Neel Patel (Class of 1997), Head of Partnerships & Strategy, EMEA, Citi Ventures Studio

Neel leads Citi Ventures Studio’s engagements in Europe, Middle East, and Africa (EMEA), with a particular focus on collaborations that promote sustainable economic development. He is responsible for engaging with both internal and external stakeholders and identifying opportunities to leverage Studio’s expertise and resources in ways that help clients meet their policy goals.

How did CLS get you ready for the world of work?

Seven years at CLS taught me the value of using time productively. We were encouraged to develop our strengths, but not at the expense of being well-rounded individuals. The cliché of fluency in arts and humanities being incompatible with science and mathematics wasn’t entertained. Instead, we were taught to approach everything to the best of our ability – often leading us to surprise ourselves with what we could achieve. During that time I really appreciated the willingness of our teachers to go the extra mile in identifying ways in which we could fulfill our potential.

What was your first job?

I worked part-time in a supermarket during my sixth form years. I still recall the mad dash from the school back to the suburbs to start a Friday evening shift, followed by another session on Saturdays. The experience of manning a customer services desk proved to be a great way of developing interpersonal and problem-solving skills that came into use in the years ahead.

Upon leaving CLS, I was accepted on to the Arthur Andersen Scholarship Programme and spent a gap year working with them in their corporate tax division. After graduating from university, I rejoined the firm to train as a chartered accountant.

Your biggest professional achievement?

Early on in my career at Citi, I was asked to establish a new team in Budapest, Hungary. The role involved moving to a new country and familiarising myself with its working practices and culture, as well as taking responsibility for the hiring, training and management of the new team. I ended up staying there for a year. I continue to be proud of how our Hungarian division has grown into an integral part of the firm’s Finance function.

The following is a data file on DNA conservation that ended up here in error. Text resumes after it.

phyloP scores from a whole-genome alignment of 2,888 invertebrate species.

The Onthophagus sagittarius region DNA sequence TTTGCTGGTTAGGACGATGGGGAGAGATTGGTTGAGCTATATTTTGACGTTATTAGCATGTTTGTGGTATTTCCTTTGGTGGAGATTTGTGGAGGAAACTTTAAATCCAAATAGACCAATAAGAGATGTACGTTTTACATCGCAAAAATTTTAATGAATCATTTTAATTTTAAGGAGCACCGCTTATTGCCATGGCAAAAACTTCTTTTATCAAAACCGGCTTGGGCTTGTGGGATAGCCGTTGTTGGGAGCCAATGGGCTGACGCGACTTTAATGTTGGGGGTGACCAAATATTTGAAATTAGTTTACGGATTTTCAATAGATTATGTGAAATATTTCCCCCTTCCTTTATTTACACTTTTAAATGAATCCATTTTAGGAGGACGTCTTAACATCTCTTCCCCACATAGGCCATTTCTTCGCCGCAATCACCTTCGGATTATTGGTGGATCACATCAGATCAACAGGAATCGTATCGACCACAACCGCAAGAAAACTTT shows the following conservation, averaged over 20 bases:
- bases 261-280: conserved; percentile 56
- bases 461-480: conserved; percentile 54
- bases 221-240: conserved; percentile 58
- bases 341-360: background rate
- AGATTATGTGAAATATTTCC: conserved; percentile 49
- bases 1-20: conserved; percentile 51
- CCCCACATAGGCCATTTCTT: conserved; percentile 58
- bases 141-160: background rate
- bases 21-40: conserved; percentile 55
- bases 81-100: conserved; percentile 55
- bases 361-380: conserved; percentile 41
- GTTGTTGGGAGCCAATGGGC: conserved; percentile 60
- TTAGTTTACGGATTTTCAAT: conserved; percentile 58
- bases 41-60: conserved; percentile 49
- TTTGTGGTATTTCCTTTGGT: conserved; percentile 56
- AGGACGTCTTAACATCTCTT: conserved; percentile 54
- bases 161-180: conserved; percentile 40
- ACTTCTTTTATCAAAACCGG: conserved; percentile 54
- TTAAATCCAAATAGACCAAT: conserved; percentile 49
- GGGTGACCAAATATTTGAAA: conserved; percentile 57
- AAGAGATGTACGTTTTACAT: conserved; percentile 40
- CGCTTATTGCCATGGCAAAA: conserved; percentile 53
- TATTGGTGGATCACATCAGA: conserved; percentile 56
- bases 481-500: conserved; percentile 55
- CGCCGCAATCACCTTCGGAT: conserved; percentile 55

Your most challenging professional moment?

Probably my first experience of managing a team who had been at the bank for longer than me. Initially, I was surprised and a little apprehensive at how quickly I was being asked to take on this responsibility. However, as a mentor of mine pointed out, there is rarely a perfect time to move on to the next step in your career. There will inevitably be a period of settling in, but self-awareness of what you don’t know, and a proactive approach to learning from others, are key ingredients towards bridging that gap.

What inspires and motivates you at work?

I’ve been fortunate to have worked for many people who have supported my exploration of new roles in different parts of the organisation. This has given me the opportunity to broaden my experience and continue to challenge myself. I enjoy being able to work with talented individuals who are passionate about what they do, and who come from a diverse range of backgrounds.  

One piece of advice for pupils and other Old Citizens about getting into your profession?

Sustainability and innovation are themes that are getting a lot of attention at present, and they can be interpreted in a variety of ways, depending upon your perspective. Being able to evidence how you have applied these concepts in your career to date is essential in helping employers see how you can make the transition from theory into practice.